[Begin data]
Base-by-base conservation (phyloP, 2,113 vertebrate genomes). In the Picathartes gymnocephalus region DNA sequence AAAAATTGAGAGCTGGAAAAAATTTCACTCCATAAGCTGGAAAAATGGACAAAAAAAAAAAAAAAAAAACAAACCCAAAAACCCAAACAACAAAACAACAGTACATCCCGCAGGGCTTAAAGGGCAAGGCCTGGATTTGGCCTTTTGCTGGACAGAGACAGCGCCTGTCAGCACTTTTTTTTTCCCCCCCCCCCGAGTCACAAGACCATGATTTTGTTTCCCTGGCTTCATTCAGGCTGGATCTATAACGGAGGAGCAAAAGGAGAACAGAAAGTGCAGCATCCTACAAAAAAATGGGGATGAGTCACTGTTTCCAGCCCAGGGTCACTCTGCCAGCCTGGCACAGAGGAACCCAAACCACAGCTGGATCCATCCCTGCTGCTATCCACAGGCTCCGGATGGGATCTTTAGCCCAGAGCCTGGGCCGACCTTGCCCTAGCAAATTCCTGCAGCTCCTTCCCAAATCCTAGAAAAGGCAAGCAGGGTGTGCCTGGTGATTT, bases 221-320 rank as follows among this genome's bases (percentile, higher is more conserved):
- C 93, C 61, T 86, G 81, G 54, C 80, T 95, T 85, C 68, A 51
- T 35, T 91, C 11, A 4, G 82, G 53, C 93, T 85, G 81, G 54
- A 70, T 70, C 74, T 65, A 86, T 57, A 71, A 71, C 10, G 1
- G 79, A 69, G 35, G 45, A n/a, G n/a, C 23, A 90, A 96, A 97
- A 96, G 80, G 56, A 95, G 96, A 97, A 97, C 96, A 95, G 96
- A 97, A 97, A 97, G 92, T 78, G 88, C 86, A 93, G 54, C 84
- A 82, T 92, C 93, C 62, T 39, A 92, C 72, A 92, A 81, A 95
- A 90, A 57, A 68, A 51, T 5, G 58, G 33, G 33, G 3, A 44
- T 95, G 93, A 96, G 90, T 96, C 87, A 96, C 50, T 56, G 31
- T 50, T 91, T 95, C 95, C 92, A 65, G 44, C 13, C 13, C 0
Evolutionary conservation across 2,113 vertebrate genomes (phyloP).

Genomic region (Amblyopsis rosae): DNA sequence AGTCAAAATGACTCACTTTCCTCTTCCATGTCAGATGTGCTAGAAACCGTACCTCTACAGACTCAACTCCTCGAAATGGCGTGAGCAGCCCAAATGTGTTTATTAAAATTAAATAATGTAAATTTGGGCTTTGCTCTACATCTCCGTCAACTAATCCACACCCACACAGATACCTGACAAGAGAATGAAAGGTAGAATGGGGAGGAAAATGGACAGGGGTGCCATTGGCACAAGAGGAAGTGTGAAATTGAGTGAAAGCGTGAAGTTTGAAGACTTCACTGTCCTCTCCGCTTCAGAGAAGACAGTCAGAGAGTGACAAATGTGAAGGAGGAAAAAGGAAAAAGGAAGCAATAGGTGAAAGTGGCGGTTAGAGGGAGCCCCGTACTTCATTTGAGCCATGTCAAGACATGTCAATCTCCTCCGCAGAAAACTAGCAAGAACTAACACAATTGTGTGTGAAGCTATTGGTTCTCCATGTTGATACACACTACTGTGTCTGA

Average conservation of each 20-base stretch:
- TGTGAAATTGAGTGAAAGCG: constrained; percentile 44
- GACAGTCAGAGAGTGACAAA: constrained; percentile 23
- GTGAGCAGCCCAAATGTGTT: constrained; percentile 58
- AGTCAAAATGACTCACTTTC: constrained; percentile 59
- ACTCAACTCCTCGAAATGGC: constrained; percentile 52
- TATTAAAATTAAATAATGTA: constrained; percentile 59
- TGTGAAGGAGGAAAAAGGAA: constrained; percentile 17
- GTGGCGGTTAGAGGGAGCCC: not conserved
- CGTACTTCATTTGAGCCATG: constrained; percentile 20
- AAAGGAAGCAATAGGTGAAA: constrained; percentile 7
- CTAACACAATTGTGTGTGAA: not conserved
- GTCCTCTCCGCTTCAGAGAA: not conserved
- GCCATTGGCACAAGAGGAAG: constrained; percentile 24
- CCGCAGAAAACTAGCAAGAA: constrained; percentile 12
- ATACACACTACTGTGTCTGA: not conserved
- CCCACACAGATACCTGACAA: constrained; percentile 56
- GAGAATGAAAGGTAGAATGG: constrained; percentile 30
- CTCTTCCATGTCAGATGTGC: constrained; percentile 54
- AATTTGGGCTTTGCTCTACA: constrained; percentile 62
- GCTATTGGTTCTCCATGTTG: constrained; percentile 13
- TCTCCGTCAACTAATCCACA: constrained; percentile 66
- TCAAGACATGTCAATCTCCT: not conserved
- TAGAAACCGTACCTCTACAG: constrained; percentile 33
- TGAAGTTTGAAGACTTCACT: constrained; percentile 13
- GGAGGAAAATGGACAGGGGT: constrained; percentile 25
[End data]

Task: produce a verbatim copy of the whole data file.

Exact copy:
Base-by-base conservation (phyloP, 2,113 vertebrate genomes). In the Picathartes gymnocephalus region DNA sequence AAAAATTGAGAGCTGGAAAAAATTTCACTCCATAAGCTGGAAAAATGGACAAAAAAAAAAAAAAAAAAACAAACCCAAAAACCCAAACAACAAAACAACAGTACATCCCGCAGGGCTTAAAGGGCAAGGCCTGGATTTGGCCTTTTGCTGGACAGAGACAGCGCCTGTCAGCACTTTTTTTTTCCCCCCCCCCCGAGTCACAAGACCATGATTTTGTTTCCCTGGCTTCATTCAGGCTGGATCTATAACGGAGGAGCAAAAGGAGAACAGAAAGTGCAGCATCCTACAAAAAAATGGGGATGAGTCACTGTTTCCAGCCCAGGGTCACTCTGCCAGCCTGGCACAGAGGAACCCAAACCACAGCTGGATCCATCCCTGCTGCTATCCACAGGCTCCGGATGGGATCTTTAGCCCAGAGCCTGGGCCGACCTTGCCCTAGCAAATTCCTGCAGCTCCTTCCCAAATCCTAGAAAAGGCAAGCAGGGTGTGCCTGGTGATTT, bases 221-320 rank as follows among this genome's bases (percentile, higher is more conserved):
- C 93, C 61, T 86, G 81, G 54, C 80, T 95, T 85, C 68, A 51
- T 35, T 91, C 11, A 4, G 82, G 53, C 93, T 85, G 81, G 54
- A 70, T 70, C 74, T 65, A 86, T 57, A 71, A 71, C 10, G 1
- G 79, A 69, G 35, G 45, A n/a, G n/a, C 23, A 90, A 96, A 97
- A 96, G 80, G 56, A 95, G 96, A 97, A 97, C 96, A 95, G 96
- A 97, A 97, A 97, G 92, T 78, G 88, C 86, A 93, G 54, C 84
- A 82, T 92, C 93, C 62, T 39, A 92, C 72, A 92, A 81, A 95
- A 90, A 57, A 68, A 51, T 5, G 58, G 33, G 33, G 3, A 44
- T 95, G 93, A 96, G 90, T 96, C 87, A 96, C 50, T 56, G 31
- T 50, T 91, T 95, C 95, C 92, A 65, G 44, C 13, C 13, C 0
Evolutionary conservation across 2,113 vertebrate genomes (phyloP).

Genomic region (Amblyopsis rosae): DNA sequence AGTCAAAATGACTCACTTTCCTCTTCCATGTCAGATGTGCTAGAAACCGTACCTCTACAGACTCAACTCCTCGAAATGGCGTGAGCAGCCCAAATGTGTTTATTAAAATTAAATAATGTAAATTTGGGCTTTGCTCTACATCTCCGTCAACTAATCCACACCCACACAGATACCTGACAAGAGAATGAAAGGTAGAATGGGGAGGAAAATGGACAGGGGTGCCATTGGCACAAGAGGAAGTGTGAAATTGAGTGAAAGCGTGAAGTTTGAAGACTTCACTGTCCTCTCCGCTTCAGAGAAGACAGTCAGAGAGTGACAAATGTGAAGGAGGAAAAAGGAAAAAGGAAGCAATAGGTGAAAGTGGCGGTTAGAGGGAGCCCCGTACTTCATTTGAGCCATGTCAAGACATGTCAATCTCCTCCGCAGAAAACTAGCAAGAACTAACACAATTGTGTGTGAAGCTATTGGTTCTCCATGTTGATACACACTACTGTGTCTGA

Average conservation of each 20-base stretch:
- TGTGAAATTGAGTGAAAGCG: constrained; percentile 44
- GACAGTCAGAGAGTGACAAA: constrained; percentile 23
- GTGAGCAGCCCAAATGTGTT: constrained; percentile 58
- AGTCAAAATGACTCACTTTC: constrained; percentile 59
- ACTCAACTCCTCGAAATGGC: constrained; percentile 52
- TATTAAAATTAAATAATGTA: constrained; percentile 59
- TGTGAAGGAGGAAAAAGGAA: constrained; percentile 17
- GTGGCGGTTAGAGGGAGCCC: not conserved
- CGTACTTCATTTGAGCCATG: constrained; percentile 20
- AAAGGAAGCAATAGGTGAAA: constrained; percentile 7
- CTAACACAATTGTGTGTGAA: not conserved
- GTCCTCTCCGCTTCAGAGAA: not conserved
- GCCATTGGCACAAGAGGAAG: constrained; percentile 24
- CCGCAGAAAACTAGCAAGAA: constrained; percentile 12
- ATACACACTACTGTGTCTGA: not conserved
- CCCACACAGATACCTGACAA: constrained; percentile 56
- GAGAATGAAAGGTAGAATGG: constrained; percentile 30
- CTCTTCCATGTCAGATGTGC: constrained; percentile 54
- AATTTGGGCTTTGCTCTACA: constrained; percentile 62
- GCTATTGGTTCTCCATGTTG: constrained; percentile 13
- TCTCCGTCAACTAATCCACA: constrained; percentile 66
- TCAAGACATGTCAATCTCCT: not conserved
- TAGAAACCGTACCTCTACAG: constrained; percentile 33
- TGAAGTTTGAAGACTTCACT: constrained; percentile 13
- GGAGGAAAATGGACAGGGGT: constrained; percentile 25